All we keep hearing is the Tiananmen Square.
Only yesterday, a North Carolina man has become the 1,000th person to be executed in the U.S. since the Supreme Court upheld states’ rights to order the death penalty in 1976.
1000 people killed by the States through hurling capital punishment alone in less than 30 years! What a shame…!
What’s always underscored is a system’s failure to contain crimes and often the system’s vulnerabilities leading to crimes. That, the crime is a social phenomenon is well known, what is not brought to discourse, is that crime is led by events, not by a mentality. Even if someone ascribes a mentality, there is ample evidence to prove that just like an alcoholic addict can get rid of the habit, a once-been “criminal” can get rid of the temptations, through proper rehabilitation.
Moreover, it has also been seen that in most cases, the people on death row have actually been innocent. Just the way recently Illinois Governor George Ryan found out what he should do to decide the fate of 167 death row inmates. When he found out in a very short period of time that many of them were completely innocent (yes completely innocent), he acted on his conscience and pardoned all 167 inmates.
The question is whether such an astonishingly flawed criminal justice system should be for most parts pardoned yet. What exactly leads to certain cops, and certain judges to act the way they do. We have studies enough about what leads to a person committing a crime. It’s also time to understand what leads judges to order injections to kill a person who almost always have realized his/her flaws and has apologized through the realizations.
If we keep pardoning the judicial system for ordering execution of so many innocent men in just one of the fifty states, and it becomes such a shame that even a Republican Governor uses his discretionary power to pardon, one can only expect that the capital punishment clause be revisited.
Not only that the crime is a social problem that can be cured, and that the legal system is equally flawed, but also to be considered is the case of the individuals who are executed versus individuals who are either let go or awarded less harsh punishment. Almost always the overwhelming majority of prison population has been black, whereas blacks constitute a significant minority in the country. Apart from the race, other traits include illiteracy, ignorance, poor socioeconomic backgrounds. If these are the majority traits, then surely enough, there is more to the crime than being just an individual. After all someone having access to most of the things in the world can say, ‘hello I am John, just an average guy, you know’ and someone who does not have the privilege is like: ‘how’s life been treating you my man, I am Kwazi, and as you can see I am black, unemployed, looking to live that guy there in the nearby street—yeah right there. Look at that BMW, man. Yeah man, yeah that’s what I want.’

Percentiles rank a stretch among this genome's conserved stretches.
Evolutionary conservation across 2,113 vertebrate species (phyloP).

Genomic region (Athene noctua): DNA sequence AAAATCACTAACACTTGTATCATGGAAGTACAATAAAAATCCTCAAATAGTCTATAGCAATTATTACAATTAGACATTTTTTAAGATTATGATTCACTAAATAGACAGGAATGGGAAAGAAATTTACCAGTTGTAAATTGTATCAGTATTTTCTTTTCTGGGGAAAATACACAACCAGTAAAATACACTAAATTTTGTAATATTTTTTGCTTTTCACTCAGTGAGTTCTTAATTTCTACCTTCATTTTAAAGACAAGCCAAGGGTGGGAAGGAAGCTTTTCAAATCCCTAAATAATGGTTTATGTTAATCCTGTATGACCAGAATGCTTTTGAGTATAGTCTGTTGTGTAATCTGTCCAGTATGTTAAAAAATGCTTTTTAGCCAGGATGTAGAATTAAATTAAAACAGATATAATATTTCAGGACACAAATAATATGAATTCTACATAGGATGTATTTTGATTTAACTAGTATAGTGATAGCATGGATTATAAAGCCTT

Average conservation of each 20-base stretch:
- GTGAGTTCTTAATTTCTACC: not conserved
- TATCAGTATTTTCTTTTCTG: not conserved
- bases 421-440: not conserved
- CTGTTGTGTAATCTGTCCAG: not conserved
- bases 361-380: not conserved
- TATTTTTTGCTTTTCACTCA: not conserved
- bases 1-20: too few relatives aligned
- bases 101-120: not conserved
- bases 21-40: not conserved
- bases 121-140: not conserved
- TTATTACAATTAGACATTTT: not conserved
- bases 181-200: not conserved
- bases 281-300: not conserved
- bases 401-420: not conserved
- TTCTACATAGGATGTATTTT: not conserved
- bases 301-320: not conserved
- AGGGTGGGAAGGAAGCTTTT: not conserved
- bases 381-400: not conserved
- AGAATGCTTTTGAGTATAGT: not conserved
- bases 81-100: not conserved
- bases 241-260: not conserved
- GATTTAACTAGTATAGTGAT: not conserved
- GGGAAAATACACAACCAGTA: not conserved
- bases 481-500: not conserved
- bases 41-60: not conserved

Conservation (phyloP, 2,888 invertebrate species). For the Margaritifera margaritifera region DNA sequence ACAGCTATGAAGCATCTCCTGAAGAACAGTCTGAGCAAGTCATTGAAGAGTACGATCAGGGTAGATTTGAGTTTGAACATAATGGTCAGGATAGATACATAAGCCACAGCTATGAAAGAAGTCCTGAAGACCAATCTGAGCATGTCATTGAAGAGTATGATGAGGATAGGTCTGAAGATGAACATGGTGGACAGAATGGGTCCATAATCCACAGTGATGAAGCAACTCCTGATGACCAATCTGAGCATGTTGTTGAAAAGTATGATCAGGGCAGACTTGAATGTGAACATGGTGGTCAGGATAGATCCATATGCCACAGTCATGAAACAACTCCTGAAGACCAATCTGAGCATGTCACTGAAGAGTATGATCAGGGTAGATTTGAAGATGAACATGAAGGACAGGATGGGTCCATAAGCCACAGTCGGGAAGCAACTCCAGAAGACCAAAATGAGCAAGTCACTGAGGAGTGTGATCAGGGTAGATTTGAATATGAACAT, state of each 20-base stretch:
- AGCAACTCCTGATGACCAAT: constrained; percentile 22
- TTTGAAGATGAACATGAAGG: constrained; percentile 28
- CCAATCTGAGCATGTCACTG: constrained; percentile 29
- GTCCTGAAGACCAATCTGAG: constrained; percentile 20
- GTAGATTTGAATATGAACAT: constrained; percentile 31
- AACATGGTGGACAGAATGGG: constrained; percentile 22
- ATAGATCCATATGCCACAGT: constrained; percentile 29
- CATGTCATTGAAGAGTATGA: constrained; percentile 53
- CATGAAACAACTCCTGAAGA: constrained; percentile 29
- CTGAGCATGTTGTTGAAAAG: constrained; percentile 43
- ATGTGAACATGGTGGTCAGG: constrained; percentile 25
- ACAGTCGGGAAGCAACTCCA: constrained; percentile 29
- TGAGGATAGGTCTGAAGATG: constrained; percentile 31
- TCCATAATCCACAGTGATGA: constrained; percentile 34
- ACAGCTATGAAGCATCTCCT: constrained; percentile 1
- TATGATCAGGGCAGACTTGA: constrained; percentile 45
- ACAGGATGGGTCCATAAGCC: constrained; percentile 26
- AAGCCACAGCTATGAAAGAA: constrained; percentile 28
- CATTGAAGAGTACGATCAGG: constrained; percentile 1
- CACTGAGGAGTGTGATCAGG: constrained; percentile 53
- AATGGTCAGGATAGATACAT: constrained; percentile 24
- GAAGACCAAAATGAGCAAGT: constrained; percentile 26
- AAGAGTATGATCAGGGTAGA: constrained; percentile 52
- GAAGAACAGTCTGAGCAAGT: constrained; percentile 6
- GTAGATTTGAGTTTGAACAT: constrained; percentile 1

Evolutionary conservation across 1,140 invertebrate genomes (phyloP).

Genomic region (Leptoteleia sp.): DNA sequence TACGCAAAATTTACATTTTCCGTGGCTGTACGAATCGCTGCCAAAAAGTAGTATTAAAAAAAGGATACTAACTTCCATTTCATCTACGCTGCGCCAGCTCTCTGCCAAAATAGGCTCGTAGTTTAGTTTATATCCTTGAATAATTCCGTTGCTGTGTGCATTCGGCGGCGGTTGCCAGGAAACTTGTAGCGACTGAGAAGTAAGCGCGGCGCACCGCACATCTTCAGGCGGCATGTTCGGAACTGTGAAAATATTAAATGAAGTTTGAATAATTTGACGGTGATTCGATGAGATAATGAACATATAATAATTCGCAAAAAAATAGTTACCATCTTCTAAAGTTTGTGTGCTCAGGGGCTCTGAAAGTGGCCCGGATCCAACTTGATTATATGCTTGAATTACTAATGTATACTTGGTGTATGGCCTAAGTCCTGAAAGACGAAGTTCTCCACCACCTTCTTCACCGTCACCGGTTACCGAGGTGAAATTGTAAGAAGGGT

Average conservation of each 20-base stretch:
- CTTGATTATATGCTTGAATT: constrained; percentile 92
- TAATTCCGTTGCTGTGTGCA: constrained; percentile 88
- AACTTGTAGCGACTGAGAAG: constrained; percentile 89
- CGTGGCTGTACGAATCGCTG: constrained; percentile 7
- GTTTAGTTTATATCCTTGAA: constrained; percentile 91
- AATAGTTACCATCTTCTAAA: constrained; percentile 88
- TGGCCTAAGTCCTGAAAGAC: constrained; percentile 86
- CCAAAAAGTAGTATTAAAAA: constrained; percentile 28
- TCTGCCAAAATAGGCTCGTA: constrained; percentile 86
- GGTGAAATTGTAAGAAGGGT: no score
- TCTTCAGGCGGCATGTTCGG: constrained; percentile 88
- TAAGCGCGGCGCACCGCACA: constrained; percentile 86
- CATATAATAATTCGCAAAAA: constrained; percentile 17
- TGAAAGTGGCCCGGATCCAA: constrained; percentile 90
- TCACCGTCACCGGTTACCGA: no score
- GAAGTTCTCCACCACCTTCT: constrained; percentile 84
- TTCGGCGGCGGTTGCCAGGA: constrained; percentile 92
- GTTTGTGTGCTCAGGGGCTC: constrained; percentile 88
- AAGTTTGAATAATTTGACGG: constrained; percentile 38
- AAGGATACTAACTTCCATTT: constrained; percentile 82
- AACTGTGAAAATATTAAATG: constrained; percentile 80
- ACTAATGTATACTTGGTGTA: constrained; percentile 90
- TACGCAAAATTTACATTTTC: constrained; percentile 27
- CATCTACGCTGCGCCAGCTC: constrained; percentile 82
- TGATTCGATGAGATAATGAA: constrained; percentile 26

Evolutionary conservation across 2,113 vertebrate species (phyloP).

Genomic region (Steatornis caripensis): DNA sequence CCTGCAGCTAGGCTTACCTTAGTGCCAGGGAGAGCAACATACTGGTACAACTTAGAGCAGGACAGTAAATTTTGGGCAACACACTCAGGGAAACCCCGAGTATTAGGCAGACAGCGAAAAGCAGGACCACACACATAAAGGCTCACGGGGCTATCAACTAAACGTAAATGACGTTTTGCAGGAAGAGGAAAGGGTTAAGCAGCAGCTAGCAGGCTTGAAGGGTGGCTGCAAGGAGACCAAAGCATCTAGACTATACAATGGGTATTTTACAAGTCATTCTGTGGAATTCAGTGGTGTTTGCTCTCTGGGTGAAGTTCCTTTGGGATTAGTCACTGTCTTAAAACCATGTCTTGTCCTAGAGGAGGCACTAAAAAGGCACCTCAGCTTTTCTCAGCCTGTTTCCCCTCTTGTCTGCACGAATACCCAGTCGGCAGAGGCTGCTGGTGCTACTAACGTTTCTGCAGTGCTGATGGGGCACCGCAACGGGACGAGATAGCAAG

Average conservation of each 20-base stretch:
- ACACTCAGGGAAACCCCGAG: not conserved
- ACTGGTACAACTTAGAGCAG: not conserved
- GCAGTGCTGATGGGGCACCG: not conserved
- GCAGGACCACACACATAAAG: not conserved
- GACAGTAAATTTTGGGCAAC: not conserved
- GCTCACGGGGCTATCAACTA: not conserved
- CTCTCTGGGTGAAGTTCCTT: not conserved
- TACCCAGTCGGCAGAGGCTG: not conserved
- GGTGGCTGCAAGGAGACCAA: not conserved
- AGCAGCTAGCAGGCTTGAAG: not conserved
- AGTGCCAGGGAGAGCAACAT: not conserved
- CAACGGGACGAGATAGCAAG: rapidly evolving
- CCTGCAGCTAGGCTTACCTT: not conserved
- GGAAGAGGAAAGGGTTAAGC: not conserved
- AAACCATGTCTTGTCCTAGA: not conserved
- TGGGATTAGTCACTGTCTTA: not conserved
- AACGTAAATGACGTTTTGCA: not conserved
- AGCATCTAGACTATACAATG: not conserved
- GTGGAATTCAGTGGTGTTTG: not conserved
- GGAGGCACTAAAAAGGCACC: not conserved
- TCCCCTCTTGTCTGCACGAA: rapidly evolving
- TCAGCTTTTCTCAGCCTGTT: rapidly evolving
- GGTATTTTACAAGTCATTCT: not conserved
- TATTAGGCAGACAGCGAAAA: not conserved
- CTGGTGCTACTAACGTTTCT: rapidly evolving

However the disparity between the wants of the poor people and the well-to-do people can only be understood in contexts. It’s easier to say, even by the enlightened masses from the Black community, that anyone can lead a comfortable life if s/he gives it a try. Its far more difficult to appreciate several other factors: someone’s social condition (of isolation or integration) at a given time, the family crisis (coherence between members), the history of incarceration (past trysts of any family member to the police station), the lack of education (owing to geographical reason) or good motivating educators (considering the peanuts that teachers receive in community colleges), the unofficial segregation of education (the public schools are almost always black—more than 90%, leading students to realize of course they must be different from the whites).
As long as a system does not enforce (yes, even if it works much to the anger of some liberal white folks who crib about individual liberties) equal conditions of living (even if that irks all the conservative folks who don’t want to let go of their goddamned unjustified properties), crime will continue to prevail. Because its not a matter of ethics, where we find that some people are just so unethical, but it’s a matter of compulsion, where we find that some people are just so in want of basic standards of decent living (the decent living that keeps appearing on every tv show and the hip hop song manufactured by the white video makers for the black audience).